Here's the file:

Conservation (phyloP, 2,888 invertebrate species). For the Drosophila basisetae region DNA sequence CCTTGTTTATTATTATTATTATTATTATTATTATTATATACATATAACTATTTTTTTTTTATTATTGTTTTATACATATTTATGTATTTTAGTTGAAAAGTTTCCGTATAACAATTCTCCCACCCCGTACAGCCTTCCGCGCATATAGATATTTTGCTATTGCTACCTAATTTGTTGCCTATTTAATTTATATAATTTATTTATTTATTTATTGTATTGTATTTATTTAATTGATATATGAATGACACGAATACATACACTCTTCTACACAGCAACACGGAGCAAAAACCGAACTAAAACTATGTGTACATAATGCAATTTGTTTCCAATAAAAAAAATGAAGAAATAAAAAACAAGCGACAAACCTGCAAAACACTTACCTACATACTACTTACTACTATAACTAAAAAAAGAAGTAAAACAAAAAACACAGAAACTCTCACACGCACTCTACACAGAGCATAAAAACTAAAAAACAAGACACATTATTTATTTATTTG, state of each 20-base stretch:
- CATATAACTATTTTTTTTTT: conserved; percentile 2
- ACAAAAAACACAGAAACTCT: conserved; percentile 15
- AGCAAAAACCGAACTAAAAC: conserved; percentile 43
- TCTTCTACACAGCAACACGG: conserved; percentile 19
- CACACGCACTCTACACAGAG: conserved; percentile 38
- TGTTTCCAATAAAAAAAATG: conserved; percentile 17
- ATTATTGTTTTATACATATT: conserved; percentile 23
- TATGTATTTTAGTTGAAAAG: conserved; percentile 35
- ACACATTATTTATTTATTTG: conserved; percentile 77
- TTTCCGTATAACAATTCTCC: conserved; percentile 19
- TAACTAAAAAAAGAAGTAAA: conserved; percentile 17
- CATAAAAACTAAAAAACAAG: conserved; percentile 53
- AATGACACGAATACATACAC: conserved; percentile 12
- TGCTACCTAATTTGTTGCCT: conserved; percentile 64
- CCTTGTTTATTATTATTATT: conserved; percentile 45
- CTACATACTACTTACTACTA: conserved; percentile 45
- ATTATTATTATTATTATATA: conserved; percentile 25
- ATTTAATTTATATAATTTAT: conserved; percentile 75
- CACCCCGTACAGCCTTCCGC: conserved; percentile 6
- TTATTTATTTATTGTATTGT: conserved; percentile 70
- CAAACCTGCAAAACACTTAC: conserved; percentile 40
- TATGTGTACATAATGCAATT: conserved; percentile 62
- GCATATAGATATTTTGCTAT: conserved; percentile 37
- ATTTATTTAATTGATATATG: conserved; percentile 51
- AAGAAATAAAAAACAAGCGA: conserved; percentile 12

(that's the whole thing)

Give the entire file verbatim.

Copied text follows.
Conservation (phyloP, 2,888 invertebrate species). For the Drosophila basisetae region DNA sequence CCTTGTTTATTATTATTATTATTATTATTATTATTATATACATATAACTATTTTTTTTTTATTATTGTTTTATACATATTTATGTATTTTAGTTGAAAAGTTTCCGTATAACAATTCTCCCACCCCGTACAGCCTTCCGCGCATATAGATATTTTGCTATTGCTACCTAATTTGTTGCCTATTTAATTTATATAATTTATTTATTTATTTATTGTATTGTATTTATTTAATTGATATATGAATGACACGAATACATACACTCTTCTACACAGCAACACGGAGCAAAAACCGAACTAAAACTATGTGTACATAATGCAATTTGTTTCCAATAAAAAAAATGAAGAAATAAAAAACAAGCGACAAACCTGCAAAACACTTACCTACATACTACTTACTACTATAACTAAAAAAAGAAGTAAAACAAAAAACACAGAAACTCTCACACGCACTCTACACAGAGCATAAAAACTAAAAAACAAGACACATTATTTATTTATTTG, state of each 20-base stretch:
- CATATAACTATTTTTTTTTT: conserved; percentile 2
- ACAAAAAACACAGAAACTCT: conserved; percentile 15
- AGCAAAAACCGAACTAAAAC: conserved; percentile 43
- TCTTCTACACAGCAACACGG: conserved; percentile 19
- CACACGCACTCTACACAGAG: conserved; percentile 38
- TGTTTCCAATAAAAAAAATG: conserved; percentile 17
- ATTATTGTTTTATACATATT: conserved; percentile 23
- TATGTATTTTAGTTGAAAAG: conserved; percentile 35
- ACACATTATTTATTTATTTG: conserved; percentile 77
- TTTCCGTATAACAATTCTCC: conserved; percentile 19
- TAACTAAAAAAAGAAGTAAA: conserved; percentile 17
- CATAAAAACTAAAAAACAAG: conserved; percentile 53
- AATGACACGAATACATACAC: conserved; percentile 12
- TGCTACCTAATTTGTTGCCT: conserved; percentile 64
- CCTTGTTTATTATTATTATT: conserved; percentile 45
- CTACATACTACTTACTACTA: conserved; percentile 45
- ATTATTATTATTATTATATA: conserved; percentile 25
- ATTTAATTTATATAATTTAT: conserved; percentile 75
- CACCCCGTACAGCCTTCCGC: conserved; percentile 6
- TTATTTATTTATTGTATTGT: conserved; percentile 70
- CAAACCTGCAAAACACTTAC: conserved; percentile 40
- TATGTGTACATAATGCAATT: conserved; percentile 62
- GCATATAGATATTTTGCTAT: conserved; percentile 37
- ATTTATTTAATTGATATATG: conserved; percentile 51
- AAGAAATAAAAAACAAGCGA: conserved; percentile 12